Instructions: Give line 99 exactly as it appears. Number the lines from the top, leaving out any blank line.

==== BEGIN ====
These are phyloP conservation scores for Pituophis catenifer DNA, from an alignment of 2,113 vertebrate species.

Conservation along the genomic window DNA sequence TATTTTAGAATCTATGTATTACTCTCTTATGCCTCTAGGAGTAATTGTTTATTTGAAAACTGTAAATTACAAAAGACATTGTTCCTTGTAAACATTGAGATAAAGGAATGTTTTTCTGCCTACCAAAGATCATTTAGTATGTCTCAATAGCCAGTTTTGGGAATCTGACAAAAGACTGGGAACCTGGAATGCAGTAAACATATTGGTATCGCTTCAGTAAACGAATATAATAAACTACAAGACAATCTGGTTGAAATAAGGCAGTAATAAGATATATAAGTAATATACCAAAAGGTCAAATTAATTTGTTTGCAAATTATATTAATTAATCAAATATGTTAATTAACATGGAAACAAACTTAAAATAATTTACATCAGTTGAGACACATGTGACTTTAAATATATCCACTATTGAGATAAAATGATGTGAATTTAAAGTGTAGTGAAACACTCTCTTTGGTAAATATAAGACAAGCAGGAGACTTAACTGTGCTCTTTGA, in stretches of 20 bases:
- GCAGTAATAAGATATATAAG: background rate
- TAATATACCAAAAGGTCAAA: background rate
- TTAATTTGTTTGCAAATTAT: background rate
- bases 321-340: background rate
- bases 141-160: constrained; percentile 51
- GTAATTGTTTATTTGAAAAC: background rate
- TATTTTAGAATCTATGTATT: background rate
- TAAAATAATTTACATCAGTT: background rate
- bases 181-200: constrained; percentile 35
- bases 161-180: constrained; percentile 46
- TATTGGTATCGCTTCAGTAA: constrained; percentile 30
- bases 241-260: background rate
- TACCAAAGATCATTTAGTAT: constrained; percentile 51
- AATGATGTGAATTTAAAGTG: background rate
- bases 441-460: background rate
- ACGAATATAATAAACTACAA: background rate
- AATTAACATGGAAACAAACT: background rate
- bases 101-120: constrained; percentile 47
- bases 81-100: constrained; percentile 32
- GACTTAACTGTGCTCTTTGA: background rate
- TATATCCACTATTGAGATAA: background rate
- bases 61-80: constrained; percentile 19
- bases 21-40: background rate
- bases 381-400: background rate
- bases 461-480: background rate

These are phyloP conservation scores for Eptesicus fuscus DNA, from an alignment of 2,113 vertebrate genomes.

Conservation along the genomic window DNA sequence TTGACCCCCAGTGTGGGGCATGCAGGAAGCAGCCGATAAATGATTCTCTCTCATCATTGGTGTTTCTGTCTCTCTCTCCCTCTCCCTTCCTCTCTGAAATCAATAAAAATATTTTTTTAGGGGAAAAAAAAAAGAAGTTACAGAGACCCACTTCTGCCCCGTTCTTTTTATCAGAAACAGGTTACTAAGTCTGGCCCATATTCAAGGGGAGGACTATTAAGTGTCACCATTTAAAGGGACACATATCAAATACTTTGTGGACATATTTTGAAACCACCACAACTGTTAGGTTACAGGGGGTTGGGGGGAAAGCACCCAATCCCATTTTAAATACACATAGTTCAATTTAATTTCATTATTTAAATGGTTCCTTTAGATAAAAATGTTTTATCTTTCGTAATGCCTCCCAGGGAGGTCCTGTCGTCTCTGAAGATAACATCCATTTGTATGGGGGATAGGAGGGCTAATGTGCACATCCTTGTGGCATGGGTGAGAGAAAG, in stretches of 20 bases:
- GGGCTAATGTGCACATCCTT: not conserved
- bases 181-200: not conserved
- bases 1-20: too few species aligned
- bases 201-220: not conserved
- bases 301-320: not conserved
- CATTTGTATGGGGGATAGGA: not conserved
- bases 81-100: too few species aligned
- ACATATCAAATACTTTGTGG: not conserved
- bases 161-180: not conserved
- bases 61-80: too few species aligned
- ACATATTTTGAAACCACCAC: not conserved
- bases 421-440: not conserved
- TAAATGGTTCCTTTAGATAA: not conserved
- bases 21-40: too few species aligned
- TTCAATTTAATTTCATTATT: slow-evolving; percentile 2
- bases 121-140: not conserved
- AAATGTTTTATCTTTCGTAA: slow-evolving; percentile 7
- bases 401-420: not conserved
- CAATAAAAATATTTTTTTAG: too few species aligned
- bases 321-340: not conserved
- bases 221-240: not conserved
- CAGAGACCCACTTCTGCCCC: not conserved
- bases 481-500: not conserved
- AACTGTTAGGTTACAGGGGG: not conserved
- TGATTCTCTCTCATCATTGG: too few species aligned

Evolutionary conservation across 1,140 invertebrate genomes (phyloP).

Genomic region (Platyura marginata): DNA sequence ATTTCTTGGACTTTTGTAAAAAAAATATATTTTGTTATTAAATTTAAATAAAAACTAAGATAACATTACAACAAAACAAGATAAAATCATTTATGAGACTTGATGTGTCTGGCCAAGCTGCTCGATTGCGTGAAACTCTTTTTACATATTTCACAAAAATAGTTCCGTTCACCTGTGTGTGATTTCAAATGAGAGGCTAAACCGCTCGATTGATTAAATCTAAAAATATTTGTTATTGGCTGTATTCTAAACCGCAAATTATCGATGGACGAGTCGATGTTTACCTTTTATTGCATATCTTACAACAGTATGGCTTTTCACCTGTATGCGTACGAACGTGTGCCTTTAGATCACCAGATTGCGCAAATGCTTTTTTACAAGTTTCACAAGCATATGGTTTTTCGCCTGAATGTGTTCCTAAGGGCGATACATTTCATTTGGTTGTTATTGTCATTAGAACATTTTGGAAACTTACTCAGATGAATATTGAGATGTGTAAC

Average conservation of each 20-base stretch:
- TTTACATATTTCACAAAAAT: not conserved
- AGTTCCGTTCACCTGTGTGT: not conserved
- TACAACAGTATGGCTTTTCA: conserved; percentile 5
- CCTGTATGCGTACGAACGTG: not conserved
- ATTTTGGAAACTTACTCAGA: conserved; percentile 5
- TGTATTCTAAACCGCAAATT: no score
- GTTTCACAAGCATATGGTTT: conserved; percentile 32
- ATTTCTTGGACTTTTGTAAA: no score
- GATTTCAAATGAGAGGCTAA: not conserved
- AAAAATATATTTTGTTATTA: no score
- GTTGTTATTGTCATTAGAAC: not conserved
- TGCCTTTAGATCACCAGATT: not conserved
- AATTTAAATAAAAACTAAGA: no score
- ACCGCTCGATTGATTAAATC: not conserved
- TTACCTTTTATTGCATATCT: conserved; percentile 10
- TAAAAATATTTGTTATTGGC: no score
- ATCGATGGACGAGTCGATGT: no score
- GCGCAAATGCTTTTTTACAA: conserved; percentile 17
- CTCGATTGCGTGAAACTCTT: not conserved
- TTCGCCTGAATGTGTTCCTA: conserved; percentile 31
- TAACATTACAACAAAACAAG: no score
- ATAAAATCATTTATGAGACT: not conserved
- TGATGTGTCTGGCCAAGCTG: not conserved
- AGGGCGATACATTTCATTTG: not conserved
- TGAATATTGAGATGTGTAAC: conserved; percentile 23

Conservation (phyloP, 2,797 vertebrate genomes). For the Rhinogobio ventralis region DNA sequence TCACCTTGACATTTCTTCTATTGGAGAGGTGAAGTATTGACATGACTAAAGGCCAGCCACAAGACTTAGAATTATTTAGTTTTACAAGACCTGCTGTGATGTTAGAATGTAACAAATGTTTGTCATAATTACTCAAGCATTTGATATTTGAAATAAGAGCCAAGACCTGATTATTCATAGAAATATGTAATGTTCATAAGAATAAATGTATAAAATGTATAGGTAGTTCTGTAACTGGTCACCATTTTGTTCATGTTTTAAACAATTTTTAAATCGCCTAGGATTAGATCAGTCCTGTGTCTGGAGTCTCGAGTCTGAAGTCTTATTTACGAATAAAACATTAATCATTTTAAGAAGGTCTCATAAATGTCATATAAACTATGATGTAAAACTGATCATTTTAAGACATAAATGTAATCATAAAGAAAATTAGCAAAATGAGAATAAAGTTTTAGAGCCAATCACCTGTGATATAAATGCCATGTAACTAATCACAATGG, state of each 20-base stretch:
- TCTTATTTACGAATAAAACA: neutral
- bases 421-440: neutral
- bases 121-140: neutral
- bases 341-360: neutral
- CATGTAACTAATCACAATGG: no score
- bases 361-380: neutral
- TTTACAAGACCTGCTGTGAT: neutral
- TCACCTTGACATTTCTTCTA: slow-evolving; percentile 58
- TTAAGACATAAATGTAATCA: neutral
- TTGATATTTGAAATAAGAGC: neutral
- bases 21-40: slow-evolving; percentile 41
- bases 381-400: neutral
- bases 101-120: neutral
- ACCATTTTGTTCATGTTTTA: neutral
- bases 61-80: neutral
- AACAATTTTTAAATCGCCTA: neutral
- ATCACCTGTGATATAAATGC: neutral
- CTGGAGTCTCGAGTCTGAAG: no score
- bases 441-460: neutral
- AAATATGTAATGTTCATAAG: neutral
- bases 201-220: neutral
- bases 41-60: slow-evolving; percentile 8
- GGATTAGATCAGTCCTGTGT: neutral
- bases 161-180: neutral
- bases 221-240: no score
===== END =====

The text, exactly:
- AACAATTTTTAAATCGCCTA: neutral